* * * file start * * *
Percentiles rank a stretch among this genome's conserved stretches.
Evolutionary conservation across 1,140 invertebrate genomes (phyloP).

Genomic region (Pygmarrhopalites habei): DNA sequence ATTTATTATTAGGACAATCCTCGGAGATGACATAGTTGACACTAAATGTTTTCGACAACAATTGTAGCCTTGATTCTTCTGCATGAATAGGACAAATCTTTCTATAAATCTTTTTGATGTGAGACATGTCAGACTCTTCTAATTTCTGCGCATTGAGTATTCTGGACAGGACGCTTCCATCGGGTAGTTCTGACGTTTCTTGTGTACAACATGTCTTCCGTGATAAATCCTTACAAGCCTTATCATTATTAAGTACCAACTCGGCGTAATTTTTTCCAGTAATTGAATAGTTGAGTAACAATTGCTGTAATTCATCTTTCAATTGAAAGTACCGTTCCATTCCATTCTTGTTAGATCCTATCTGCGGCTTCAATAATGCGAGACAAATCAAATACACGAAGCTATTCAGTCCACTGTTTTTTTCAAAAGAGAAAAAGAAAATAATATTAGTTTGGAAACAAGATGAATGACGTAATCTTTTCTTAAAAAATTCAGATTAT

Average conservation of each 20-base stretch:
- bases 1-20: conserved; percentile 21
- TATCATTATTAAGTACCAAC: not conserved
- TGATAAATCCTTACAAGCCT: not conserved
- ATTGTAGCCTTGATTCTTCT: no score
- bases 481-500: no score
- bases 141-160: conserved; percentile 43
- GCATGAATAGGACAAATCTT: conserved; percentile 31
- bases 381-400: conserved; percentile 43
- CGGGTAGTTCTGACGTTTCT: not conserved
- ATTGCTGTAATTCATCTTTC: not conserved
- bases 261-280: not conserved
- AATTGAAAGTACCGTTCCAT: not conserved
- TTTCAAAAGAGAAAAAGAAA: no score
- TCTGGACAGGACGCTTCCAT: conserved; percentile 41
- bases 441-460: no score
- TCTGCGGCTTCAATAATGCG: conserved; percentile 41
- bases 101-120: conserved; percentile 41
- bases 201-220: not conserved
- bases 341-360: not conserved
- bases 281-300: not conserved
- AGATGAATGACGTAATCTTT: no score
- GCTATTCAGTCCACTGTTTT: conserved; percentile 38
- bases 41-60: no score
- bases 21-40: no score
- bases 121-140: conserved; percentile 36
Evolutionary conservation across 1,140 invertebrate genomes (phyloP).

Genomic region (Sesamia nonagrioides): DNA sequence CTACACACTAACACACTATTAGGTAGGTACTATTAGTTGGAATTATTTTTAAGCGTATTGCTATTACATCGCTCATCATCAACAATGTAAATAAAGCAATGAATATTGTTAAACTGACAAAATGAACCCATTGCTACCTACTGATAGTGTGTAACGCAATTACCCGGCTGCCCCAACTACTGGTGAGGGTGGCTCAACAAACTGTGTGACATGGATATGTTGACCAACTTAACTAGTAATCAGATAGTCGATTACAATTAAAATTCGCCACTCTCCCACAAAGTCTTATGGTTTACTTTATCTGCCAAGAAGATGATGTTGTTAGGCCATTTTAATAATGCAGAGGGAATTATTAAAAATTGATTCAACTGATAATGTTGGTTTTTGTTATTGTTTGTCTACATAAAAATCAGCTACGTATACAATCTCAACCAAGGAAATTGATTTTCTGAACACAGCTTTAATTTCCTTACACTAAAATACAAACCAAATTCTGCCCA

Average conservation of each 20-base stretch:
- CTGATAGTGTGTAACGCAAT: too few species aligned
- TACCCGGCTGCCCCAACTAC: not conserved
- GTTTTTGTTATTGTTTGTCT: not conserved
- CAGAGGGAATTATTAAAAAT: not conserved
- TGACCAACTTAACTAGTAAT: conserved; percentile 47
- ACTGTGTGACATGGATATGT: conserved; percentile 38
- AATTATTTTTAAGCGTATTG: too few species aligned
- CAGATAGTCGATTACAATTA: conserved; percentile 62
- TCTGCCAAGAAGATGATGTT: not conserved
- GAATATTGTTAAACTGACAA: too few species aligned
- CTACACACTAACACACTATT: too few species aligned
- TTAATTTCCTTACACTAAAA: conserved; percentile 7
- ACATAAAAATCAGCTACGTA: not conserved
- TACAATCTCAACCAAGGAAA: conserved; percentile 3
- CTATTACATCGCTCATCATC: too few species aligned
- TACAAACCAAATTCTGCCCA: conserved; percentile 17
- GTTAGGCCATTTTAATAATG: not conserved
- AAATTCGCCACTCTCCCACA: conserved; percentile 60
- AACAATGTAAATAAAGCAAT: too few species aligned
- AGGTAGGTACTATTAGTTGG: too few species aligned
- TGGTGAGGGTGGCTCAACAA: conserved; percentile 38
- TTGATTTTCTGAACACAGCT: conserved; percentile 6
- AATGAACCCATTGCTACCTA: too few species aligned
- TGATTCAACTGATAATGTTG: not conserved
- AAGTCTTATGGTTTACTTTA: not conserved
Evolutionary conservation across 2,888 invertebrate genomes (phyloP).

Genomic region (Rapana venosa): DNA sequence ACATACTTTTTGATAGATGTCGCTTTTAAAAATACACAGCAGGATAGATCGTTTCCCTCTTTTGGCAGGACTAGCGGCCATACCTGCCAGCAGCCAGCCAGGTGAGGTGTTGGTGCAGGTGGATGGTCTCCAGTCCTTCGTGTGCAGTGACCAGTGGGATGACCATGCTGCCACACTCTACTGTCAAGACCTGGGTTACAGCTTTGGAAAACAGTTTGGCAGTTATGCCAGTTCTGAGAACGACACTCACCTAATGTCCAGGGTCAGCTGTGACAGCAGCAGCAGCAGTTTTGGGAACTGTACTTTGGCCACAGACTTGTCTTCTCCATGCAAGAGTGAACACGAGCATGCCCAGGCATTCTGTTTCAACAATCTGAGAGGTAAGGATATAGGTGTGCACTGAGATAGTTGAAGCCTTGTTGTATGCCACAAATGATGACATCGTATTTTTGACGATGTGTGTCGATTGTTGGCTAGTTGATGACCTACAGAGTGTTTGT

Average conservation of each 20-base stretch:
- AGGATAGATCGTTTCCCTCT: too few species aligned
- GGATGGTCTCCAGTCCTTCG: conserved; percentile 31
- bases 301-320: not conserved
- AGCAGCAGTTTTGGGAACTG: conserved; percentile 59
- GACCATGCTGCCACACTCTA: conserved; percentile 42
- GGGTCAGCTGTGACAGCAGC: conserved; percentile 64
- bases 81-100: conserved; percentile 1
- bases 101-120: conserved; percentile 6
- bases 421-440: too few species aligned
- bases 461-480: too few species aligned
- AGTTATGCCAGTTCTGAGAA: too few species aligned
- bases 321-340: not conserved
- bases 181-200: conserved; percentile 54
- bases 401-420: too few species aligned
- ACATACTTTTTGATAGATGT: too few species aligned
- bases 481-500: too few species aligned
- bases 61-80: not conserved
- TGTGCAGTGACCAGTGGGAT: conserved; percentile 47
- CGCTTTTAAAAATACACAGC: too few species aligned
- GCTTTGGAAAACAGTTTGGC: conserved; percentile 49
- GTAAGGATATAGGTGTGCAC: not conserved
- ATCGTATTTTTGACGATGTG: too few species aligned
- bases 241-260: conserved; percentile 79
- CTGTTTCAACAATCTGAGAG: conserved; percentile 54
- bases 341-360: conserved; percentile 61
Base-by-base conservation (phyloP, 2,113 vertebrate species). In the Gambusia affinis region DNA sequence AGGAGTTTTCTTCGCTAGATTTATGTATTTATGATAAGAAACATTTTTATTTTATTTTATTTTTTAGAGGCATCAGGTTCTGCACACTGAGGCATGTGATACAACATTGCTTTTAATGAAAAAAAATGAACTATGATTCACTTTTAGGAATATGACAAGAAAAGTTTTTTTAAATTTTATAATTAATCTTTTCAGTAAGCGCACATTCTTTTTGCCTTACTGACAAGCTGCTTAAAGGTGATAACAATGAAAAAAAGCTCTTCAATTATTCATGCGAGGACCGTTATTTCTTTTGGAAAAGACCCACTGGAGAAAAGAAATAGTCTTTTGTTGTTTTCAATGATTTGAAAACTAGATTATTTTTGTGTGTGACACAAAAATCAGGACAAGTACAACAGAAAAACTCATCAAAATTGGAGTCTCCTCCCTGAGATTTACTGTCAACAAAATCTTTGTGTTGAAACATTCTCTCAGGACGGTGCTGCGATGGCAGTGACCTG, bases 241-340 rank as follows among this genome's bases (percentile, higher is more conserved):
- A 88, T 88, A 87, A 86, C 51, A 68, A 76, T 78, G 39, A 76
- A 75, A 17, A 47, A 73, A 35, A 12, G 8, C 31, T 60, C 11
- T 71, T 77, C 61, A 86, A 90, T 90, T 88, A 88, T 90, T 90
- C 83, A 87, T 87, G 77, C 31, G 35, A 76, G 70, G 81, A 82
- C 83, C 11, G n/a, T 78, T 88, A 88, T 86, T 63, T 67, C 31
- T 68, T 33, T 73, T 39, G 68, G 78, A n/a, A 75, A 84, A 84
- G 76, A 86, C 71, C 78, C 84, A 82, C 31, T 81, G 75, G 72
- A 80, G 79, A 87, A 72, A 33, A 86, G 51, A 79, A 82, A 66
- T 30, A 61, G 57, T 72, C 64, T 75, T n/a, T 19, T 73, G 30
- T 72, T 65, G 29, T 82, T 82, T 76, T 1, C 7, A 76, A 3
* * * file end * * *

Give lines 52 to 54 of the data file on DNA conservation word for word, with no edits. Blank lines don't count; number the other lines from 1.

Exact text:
- AGGTAGGTACTATTAGTTGG: too few species aligned
- TGGTGAGGGTGGCTCAACAA: conserved; percentile 38
- TTGATTTTCTGAACACAGCT: conserved; percentile 6